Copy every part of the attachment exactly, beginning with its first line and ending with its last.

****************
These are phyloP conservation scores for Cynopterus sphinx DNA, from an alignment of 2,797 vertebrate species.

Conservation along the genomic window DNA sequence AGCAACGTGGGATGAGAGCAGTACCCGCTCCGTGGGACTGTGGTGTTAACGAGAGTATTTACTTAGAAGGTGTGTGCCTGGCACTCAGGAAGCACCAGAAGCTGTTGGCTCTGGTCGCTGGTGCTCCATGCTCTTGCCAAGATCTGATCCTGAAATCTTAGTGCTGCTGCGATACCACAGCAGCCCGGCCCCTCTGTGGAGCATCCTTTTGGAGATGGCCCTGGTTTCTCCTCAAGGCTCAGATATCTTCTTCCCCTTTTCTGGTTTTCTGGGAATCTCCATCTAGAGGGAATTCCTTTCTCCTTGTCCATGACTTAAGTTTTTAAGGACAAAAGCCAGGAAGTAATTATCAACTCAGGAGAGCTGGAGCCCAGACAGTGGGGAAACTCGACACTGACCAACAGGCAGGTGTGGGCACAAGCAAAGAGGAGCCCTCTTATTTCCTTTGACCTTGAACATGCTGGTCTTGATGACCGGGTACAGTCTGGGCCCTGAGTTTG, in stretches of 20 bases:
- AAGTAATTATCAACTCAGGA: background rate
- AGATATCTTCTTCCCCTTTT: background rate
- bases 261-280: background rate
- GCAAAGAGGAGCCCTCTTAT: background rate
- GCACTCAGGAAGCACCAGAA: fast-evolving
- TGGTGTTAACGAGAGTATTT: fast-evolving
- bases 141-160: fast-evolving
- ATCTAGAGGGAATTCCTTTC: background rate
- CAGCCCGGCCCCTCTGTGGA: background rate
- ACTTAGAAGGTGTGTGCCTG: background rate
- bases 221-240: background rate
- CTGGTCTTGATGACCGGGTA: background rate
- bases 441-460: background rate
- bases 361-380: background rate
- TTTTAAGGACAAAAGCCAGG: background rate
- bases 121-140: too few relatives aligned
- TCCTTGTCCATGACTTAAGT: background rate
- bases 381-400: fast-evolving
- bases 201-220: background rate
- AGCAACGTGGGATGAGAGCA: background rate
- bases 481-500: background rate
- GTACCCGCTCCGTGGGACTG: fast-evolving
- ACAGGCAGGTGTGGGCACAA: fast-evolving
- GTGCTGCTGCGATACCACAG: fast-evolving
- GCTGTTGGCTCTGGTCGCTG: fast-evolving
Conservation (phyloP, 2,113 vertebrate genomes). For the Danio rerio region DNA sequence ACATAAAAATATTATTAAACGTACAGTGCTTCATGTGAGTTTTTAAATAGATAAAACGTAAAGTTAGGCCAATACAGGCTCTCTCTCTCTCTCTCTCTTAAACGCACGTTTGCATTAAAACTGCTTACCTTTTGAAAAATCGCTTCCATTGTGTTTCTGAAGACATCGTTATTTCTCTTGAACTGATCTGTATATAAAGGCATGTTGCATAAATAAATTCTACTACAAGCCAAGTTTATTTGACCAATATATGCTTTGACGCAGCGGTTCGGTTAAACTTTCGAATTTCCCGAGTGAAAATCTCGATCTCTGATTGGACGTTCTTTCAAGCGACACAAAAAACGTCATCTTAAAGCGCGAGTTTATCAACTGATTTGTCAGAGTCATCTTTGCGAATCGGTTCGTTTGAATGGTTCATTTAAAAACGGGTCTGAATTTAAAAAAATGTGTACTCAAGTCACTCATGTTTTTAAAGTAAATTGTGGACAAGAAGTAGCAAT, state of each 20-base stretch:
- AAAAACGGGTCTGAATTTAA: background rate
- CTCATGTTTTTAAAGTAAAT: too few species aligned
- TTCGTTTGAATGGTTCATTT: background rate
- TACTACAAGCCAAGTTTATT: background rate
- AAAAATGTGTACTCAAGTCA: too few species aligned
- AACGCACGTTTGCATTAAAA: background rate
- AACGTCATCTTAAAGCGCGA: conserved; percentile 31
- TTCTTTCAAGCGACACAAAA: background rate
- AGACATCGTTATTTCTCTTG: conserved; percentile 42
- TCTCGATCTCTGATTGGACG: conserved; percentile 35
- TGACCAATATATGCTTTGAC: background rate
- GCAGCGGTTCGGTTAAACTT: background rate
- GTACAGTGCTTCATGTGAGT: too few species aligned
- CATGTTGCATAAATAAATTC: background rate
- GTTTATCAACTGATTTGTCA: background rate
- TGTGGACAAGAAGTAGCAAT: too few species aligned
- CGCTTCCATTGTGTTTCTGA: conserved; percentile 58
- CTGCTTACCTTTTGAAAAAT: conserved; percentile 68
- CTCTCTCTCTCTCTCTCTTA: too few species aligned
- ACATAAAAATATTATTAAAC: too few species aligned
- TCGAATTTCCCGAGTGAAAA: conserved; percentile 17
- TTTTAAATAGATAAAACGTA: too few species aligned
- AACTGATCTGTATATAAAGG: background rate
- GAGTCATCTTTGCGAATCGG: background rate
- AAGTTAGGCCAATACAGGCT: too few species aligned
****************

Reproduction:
These are phyloP conservation scores for Cynopterus sphinx DNA, from an alignment of 2,797 vertebrate species.

Conservation along the genomic window DNA sequence AGCAACGTGGGATGAGAGCAGTACCCGCTCCGTGGGACTGTGGTGTTAACGAGAGTATTTACTTAGAAGGTGTGTGCCTGGCACTCAGGAAGCACCAGAAGCTGTTGGCTCTGGTCGCTGGTGCTCCATGCTCTTGCCAAGATCTGATCCTGAAATCTTAGTGCTGCTGCGATACCACAGCAGCCCGGCCCCTCTGTGGAGCATCCTTTTGGAGATGGCCCTGGTTTCTCCTCAAGGCTCAGATATCTTCTTCCCCTTTTCTGGTTTTCTGGGAATCTCCATCTAGAGGGAATTCCTTTCTCCTTGTCCATGACTTAAGTTTTTAAGGACAAAAGCCAGGAAGTAATTATCAACTCAGGAGAGCTGGAGCCCAGACAGTGGGGAAACTCGACACTGACCAACAGGCAGGTGTGGGCACAAGCAAAGAGGAGCCCTCTTATTTCCTTTGACCTTGAACATGCTGGTCTTGATGACCGGGTACAGTCTGGGCCCTGAGTTTG, in stretches of 20 bases:
- AAGTAATTATCAACTCAGGA: background rate
- AGATATCTTCTTCCCCTTTT: background rate
- bases 261-280: background rate
- GCAAAGAGGAGCCCTCTTAT: background rate
- GCACTCAGGAAGCACCAGAA: fast-evolving
- TGGTGTTAACGAGAGTATTT: fast-evolving
- bases 141-160: fast-evolving
- ATCTAGAGGGAATTCCTTTC: background rate
- CAGCCCGGCCCCTCTGTGGA: background rate
- ACTTAGAAGGTGTGTGCCTG: background rate
- bases 221-240: background rate
- CTGGTCTTGATGACCGGGTA: background rate
- bases 441-460: background rate
- bases 361-380: background rate
- TTTTAAGGACAAAAGCCAGG: background rate
- bases 121-140: too few relatives aligned
- TCCTTGTCCATGACTTAAGT: background rate
- bases 381-400: fast-evolving
- bases 201-220: background rate
- AGCAACGTGGGATGAGAGCA: background rate
- bases 481-500: background rate
- GTACCCGCTCCGTGGGACTG: fast-evolving
- ACAGGCAGGTGTGGGCACAA: fast-evolving
- GTGCTGCTGCGATACCACAG: fast-evolving
- GCTGTTGGCTCTGGTCGCTG: fast-evolving
Conservation (phyloP, 2,113 vertebrate genomes). For the Danio rerio region DNA sequence ACATAAAAATATTATTAAACGTACAGTGCTTCATGTGAGTTTTTAAATAGATAAAACGTAAAGTTAGGCCAATACAGGCTCTCTCTCTCTCTCTCTCTTAAACGCACGTTTGCATTAAAACTGCTTACCTTTTGAAAAATCGCTTCCATTGTGTTTCTGAAGACATCGTTATTTCTCTTGAACTGATCTGTATATAAAGGCATGTTGCATAAATAAATTCTACTACAAGCCAAGTTTATTTGACCAATATATGCTTTGACGCAGCGGTTCGGTTAAACTTTCGAATTTCCCGAGTGAAAATCTCGATCTCTGATTGGACGTTCTTTCAAGCGACACAAAAAACGTCATCTTAAAGCGCGAGTTTATCAACTGATTTGTCAGAGTCATCTTTGCGAATCGGTTCGTTTGAATGGTTCATTTAAAAACGGGTCTGAATTTAAAAAAATGTGTACTCAAGTCACTCATGTTTTTAAAGTAAATTGTGGACAAGAAGTAGCAAT, state of each 20-base stretch:
- AAAAACGGGTCTGAATTTAA: background rate
- CTCATGTTTTTAAAGTAAAT: too few species aligned
- TTCGTTTGAATGGTTCATTT: background rate
- TACTACAAGCCAAGTTTATT: background rate
- AAAAATGTGTACTCAAGTCA: too few species aligned
- AACGCACGTTTGCATTAAAA: background rate
- AACGTCATCTTAAAGCGCGA: conserved; percentile 31
- TTCTTTCAAGCGACACAAAA: background rate
- AGACATCGTTATTTCTCTTG: conserved; percentile 42
- TCTCGATCTCTGATTGGACG: conserved; percentile 35
- TGACCAATATATGCTTTGAC: background rate
- GCAGCGGTTCGGTTAAACTT: background rate
- GTACAGTGCTTCATGTGAGT: too few species aligned
- CATGTTGCATAAATAAATTC: background rate
- GTTTATCAACTGATTTGTCA: background rate
- TGTGGACAAGAAGTAGCAAT: too few species aligned
- CGCTTCCATTGTGTTTCTGA: conserved; percentile 58
- CTGCTTACCTTTTGAAAAAT: conserved; percentile 68
- CTCTCTCTCTCTCTCTCTTA: too few species aligned
- ACATAAAAATATTATTAAAC: too few species aligned
- TCGAATTTCCCGAGTGAAAA: conserved; percentile 17
- TTTTAAATAGATAAAACGTA: too few species aligned
- AACTGATCTGTATATAAAGG: background rate
- GAGTCATCTTTGCGAATCGG: background rate
- AAGTTAGGCCAATACAGGCT: too few species aligned